Investigation Ongoing in Kendall Sq. Fire
MIT-Owned Building Transformer Explosion Kills One, Others Suffer Smoke Inhalation
By Eric S. Wang
The cause of the Friday, Dec. 8 fire in the basement of One Broadway is still under investigation by State Fire Services and the Cambridge Fire Department. The fire broke out at 10:45 a.m. when an NSTAR transformer exploded, resulting in the death of 28-year-old NSTAR employee Kevin Fidalgo. 30 others were hospitalized for smoke inhalation and 700 to 800 were evacuated.
The MIT-owned building, also known as Bldg. E70, is an investment property primarily occupied by small technology companies, several of which have ties to MIT. Patricia Richards of the MIT News Office said that 65 of the building’s occupants are in Sloan offices and 35 occupants are involved in the OpenCourseWare project.
NSTAR spokesperson Michael Durand reported that twelve buildings initially lost power, though all but One Broadway regained power before midnight. One Broadway was still without power yesterday evening, except for a temporary emergency generator.
“We all headed down the stairs until we hit very heavy smoke in the stairwell and couldn’t go any further,” said OCW Director Anne H. Margulies in an e-mail. “At that point we ended up going in different directions and it was really quite scary.”
“Things should have been in place” to prevent that much smoke, said Jennifer Mieth from State Fire Services, referring to the building’s fire code.
The exact cause of the fire is still unknown, pending an investigation by State Fire Services and the Cambridge Fire Department. Durand could not disclose if anything was known to be wrong with the transformer prior to the explosion.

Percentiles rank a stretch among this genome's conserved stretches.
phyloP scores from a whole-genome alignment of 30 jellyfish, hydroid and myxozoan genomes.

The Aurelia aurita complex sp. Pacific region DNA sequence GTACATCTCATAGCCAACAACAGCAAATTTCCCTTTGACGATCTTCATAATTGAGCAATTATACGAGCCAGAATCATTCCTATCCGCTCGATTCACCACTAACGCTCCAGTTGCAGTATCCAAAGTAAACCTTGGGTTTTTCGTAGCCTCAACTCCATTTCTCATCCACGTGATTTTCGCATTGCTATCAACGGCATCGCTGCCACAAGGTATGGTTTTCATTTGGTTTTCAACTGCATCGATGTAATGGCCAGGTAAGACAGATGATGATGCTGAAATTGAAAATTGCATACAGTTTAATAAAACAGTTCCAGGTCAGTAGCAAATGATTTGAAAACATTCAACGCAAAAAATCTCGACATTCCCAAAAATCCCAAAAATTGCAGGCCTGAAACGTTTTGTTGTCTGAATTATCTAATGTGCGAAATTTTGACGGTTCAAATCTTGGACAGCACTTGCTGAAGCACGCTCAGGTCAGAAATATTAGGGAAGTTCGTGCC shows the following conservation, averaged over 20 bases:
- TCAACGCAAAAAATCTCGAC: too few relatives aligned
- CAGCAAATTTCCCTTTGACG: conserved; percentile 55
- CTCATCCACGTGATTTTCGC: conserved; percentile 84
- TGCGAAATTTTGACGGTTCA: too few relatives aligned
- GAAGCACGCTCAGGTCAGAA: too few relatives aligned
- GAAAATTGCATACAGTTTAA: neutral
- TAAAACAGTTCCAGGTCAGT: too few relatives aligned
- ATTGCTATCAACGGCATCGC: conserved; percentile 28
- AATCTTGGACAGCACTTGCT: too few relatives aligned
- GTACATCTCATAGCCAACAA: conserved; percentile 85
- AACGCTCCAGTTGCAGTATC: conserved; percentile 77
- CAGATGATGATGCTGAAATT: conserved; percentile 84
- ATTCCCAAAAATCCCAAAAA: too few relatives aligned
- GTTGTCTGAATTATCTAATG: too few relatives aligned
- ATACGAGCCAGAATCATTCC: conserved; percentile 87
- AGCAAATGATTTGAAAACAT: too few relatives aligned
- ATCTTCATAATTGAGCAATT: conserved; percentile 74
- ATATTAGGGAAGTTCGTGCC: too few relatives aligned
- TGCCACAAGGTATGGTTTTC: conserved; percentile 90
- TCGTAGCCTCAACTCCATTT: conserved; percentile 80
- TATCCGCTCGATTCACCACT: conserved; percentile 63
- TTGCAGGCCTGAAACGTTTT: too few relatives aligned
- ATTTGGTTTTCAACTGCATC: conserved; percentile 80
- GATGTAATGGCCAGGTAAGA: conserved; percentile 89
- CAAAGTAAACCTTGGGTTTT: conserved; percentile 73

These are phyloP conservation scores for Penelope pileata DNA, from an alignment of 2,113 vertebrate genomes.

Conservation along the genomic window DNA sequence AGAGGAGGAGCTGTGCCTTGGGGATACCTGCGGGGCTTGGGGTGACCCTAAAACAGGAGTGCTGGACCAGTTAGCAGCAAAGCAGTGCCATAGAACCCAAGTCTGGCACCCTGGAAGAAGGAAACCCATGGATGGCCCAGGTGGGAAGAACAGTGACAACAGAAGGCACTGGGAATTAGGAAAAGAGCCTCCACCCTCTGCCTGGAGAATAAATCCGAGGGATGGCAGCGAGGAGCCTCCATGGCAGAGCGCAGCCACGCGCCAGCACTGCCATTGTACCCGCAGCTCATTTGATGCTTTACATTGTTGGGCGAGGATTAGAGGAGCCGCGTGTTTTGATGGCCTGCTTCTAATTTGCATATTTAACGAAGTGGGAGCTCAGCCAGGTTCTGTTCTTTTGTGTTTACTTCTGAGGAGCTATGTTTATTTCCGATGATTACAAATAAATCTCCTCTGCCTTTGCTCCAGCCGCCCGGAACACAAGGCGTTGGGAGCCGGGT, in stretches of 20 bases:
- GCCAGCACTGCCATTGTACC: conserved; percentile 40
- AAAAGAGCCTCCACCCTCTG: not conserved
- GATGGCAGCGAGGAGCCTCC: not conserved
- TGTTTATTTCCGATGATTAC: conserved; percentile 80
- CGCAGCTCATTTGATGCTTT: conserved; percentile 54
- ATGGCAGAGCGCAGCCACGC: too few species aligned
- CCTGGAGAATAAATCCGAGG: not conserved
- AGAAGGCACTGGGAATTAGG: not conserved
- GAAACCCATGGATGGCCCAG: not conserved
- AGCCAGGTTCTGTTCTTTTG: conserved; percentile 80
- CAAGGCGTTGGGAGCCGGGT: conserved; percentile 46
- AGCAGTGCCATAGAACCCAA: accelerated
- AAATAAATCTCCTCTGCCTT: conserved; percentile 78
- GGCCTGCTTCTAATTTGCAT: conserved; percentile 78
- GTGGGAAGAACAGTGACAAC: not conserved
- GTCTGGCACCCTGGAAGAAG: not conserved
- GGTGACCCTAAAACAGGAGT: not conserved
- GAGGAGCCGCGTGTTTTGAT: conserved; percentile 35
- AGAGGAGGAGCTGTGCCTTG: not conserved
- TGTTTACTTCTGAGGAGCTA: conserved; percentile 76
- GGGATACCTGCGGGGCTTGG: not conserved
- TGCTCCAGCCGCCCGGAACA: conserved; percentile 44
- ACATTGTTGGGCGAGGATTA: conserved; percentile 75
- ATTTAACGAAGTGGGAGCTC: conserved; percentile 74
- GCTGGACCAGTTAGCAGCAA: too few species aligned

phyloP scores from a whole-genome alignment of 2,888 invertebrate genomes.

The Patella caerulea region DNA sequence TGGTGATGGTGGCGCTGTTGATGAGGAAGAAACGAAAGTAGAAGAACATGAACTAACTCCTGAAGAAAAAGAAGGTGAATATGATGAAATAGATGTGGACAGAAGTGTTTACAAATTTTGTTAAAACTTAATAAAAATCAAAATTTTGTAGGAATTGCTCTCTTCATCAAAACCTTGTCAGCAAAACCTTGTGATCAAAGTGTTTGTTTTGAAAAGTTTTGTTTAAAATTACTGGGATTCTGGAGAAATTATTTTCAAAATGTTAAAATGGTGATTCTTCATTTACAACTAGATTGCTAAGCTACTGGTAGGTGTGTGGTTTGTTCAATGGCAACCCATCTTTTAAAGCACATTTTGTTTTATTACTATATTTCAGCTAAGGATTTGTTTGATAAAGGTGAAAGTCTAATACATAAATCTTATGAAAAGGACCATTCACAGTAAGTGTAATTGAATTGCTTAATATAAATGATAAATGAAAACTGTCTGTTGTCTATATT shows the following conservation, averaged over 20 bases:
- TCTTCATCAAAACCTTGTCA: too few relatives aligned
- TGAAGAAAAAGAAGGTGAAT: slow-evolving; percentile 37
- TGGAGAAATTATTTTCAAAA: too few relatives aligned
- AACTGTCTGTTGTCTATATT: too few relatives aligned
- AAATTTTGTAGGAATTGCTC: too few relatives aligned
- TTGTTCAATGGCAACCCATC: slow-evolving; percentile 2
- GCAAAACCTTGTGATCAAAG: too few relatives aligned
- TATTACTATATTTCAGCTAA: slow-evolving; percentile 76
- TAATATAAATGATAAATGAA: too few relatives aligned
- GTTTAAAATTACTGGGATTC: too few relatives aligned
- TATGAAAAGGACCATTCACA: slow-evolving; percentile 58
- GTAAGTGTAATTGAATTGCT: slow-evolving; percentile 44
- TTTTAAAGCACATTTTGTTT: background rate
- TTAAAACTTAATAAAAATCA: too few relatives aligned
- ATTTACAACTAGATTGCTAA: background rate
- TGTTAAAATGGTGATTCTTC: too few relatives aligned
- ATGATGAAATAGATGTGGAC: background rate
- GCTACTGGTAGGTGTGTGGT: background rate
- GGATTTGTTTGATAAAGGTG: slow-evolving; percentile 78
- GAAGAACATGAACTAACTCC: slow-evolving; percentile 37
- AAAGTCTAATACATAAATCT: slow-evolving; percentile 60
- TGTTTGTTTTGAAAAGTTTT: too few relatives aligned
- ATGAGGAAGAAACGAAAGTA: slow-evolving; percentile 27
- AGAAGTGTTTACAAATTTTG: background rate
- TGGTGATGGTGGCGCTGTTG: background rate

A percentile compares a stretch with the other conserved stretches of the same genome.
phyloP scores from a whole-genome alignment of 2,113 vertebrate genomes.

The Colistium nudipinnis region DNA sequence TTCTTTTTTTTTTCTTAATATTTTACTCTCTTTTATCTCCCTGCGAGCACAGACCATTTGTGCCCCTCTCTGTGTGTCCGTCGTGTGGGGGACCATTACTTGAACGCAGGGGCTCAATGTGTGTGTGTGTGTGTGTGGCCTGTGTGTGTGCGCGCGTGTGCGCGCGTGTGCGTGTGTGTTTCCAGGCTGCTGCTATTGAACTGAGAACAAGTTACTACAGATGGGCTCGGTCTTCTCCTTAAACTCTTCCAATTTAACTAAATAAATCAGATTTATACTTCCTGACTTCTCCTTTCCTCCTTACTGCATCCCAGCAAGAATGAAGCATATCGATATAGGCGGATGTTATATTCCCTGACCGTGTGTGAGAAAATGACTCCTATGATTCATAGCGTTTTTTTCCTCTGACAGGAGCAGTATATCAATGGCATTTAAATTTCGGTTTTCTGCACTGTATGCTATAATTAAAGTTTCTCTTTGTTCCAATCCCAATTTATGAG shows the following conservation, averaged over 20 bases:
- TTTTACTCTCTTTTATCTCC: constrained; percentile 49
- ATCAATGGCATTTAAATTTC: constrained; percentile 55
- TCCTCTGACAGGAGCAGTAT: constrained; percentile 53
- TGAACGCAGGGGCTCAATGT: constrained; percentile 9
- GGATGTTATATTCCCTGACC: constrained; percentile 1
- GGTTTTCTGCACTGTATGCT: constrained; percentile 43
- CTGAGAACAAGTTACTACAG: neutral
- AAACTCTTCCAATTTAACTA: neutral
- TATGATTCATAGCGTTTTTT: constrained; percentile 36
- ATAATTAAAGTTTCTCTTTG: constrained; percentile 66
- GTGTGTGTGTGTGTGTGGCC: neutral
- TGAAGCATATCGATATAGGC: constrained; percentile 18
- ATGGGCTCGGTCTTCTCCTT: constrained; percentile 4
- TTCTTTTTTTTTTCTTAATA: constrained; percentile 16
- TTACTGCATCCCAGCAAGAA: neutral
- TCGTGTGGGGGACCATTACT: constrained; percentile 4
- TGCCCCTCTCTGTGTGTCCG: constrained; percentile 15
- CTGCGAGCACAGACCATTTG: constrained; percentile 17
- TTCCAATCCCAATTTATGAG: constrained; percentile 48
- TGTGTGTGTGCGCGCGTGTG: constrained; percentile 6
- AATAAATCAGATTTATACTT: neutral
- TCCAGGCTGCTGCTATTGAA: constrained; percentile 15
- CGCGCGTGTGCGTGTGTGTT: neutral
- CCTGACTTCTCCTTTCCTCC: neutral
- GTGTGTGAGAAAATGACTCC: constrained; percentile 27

Liability, if any, will be determined by the investigation.
According to a press release receive yesterday from State Fire Services, the investigation team is also examining why so much smoke entered the stairwells, making evacuation difficult. The release indicates that fire code compliance officers have identified where the smoke entered the fresh air duct.
The extent of the damage to the building, which was built in 1970 and acquired by MIT in 1999, is still being assessed.
To comply with code, mechanical and life safety engineers must design and implement corrective measures before the building can be re-occupied. The cost of the measures is still unknown.
Lt. Michael Assad of the MIT Police recalled a well-organized evacuation. “The entire community came together,” Lt. Assad said. “The Marriott, even though it’s a big corporation, was one of the first to come to MIT’s aid,” referring to the emergency medical triage that was set up in the Cambridge Marriott Hotel in Kendall Square.
Cambridge Police, MIT Medical Services, MIT-Emergency Medical Services Ambulance Corps, and MIT Environment, Health, and Safety also helped at the scene. Meanwhile, the Boston Fire Department responded to a call about a chemical odor in Bldg. 38 that turned out to be a false alarm due to strong-smelling floor wax.
OCW Facilities Coordinator Mary E. Westlund commented that there will most likely be a “small delay” in uploading the new OCW material this April. However, she did not think that there would be any major setbacks in the OCW project because of the fire. She mentioned that most of the servers are located elsewhere and that the MIT community has been supportive.
“People have been so generous,” Westlund said. “We’ve been offered space all over campus.”